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BMC Med Educ. 2013 Oct 8;13:139. doi: 10.1186/1472-6920-13-139.

Retention of knowledge and perceived relevance of basic sciences in an integrated case-based learning (CBL) curriculum.

Author information

1
School of Medicine, University of Tasmania, Hobart, Australia. Bunmi.MalauAduli@utas.edu.au.

Abstract

BACKGROUND:

Knowledge and understanding of basic biomedical sciences remain essential to medical practice, particularly when faced with the continual advancement of diagnostic and therapeutic modalities. Evidence suggests, however, that retention tends to atrophy across the span of an average medical course and into the early postgraduate years, as preoccupation with clinical medicine predominates. We postulated that perceived relevance demonstrated through applicability to clinical situations may assist in retention of basic science knowledge.

METHODS:

To test this hypothesis in our own medical student cohort, we administered a paper-based 50 MCQ assessment to a sample of students from Years 2 through 5. Covariates pertaining to demographics, prior educational experience, and the perceived clinical relevance of each question were also collected.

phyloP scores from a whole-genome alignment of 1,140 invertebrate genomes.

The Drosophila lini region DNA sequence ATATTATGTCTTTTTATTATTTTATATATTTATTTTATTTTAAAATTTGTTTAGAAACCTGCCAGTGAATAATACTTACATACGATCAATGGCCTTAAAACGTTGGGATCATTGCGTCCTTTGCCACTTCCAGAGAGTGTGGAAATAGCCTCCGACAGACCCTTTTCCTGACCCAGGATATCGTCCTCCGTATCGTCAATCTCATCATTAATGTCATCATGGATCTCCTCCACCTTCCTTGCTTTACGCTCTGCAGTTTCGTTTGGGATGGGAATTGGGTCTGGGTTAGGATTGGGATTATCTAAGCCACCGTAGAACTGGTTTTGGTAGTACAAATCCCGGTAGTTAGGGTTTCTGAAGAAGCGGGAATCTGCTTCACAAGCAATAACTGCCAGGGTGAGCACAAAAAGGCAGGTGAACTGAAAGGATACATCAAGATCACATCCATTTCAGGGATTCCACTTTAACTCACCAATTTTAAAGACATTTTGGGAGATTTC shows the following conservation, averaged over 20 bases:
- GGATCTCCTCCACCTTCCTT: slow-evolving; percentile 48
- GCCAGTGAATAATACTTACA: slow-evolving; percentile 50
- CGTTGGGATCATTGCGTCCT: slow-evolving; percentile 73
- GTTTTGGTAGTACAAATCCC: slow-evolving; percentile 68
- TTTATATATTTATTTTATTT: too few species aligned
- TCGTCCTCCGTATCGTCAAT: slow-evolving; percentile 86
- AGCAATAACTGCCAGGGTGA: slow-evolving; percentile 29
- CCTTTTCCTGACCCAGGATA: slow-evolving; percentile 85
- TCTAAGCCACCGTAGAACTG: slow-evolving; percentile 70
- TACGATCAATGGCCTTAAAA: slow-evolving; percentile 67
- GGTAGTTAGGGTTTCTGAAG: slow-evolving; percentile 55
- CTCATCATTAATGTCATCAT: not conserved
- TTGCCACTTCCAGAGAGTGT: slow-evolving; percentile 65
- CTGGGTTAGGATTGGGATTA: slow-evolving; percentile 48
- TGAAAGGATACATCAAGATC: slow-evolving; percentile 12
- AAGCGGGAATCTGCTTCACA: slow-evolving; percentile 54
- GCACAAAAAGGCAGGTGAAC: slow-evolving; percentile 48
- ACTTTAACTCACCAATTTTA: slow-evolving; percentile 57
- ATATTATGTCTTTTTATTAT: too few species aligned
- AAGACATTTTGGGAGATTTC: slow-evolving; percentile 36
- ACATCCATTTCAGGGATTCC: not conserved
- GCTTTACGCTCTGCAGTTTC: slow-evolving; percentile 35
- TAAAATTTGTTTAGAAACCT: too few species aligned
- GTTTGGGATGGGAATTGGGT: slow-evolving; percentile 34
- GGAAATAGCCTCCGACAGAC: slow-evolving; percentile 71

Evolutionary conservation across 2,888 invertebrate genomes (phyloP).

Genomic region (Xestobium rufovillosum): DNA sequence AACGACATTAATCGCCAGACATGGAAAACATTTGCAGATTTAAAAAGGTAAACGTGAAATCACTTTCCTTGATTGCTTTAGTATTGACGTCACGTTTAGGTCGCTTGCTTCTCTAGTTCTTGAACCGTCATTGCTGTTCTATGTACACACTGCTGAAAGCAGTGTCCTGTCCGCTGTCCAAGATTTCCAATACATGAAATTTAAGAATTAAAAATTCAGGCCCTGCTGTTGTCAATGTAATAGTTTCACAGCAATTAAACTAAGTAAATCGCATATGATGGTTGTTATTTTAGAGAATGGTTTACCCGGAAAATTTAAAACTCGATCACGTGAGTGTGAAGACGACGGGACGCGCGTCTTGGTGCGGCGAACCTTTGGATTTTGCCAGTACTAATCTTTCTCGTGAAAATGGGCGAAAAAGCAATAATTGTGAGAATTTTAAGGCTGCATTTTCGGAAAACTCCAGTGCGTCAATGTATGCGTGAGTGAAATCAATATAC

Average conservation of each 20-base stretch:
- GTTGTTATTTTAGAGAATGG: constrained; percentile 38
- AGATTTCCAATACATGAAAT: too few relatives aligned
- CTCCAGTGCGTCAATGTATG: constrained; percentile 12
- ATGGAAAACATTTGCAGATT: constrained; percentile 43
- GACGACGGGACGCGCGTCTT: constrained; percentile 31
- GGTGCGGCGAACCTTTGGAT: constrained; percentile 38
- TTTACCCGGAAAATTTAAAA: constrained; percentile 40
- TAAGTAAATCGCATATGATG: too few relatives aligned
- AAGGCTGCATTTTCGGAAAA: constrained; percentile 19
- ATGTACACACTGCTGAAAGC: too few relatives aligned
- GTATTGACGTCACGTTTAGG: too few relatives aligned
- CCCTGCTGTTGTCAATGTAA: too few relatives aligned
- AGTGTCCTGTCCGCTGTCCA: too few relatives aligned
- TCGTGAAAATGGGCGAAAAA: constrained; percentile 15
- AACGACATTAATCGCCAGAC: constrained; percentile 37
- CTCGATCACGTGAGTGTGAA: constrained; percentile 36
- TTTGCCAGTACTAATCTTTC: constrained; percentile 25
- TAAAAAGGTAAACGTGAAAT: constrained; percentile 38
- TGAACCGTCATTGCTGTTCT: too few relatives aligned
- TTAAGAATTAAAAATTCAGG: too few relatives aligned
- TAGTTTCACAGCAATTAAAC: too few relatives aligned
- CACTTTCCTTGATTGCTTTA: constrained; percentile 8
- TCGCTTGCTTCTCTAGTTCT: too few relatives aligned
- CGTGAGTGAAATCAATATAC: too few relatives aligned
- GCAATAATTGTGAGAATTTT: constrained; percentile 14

RESULTS:

A total of 232 students (Years 2-5, response rate 50%) undertook the assessment task. This sample had comparable demographic and performance characteristics to the whole medical school cohort. In general, discipline-specific and overall scores were better for students in the latter years of the course compared to those in Year 2; male students and domestic students tended to perform better than their respective counterparts in certain disciplines. In the clinical years, perceived clinical relevance was significantly and positively correlated with item performance.

CONCLUSIONS:

This study suggests that perceived clinical relevance is a contributing factor to the retention of basic science knowledge and behoves curriculum planners to make clinical relevance a more explicit component of applied science teaching throughout the medical course.

PMID:
24099045
PMCID:
PMC3851808
DOI:
10.1186/1472-6920-13-139
[Indexed for MEDLINE]
Free PMC Article

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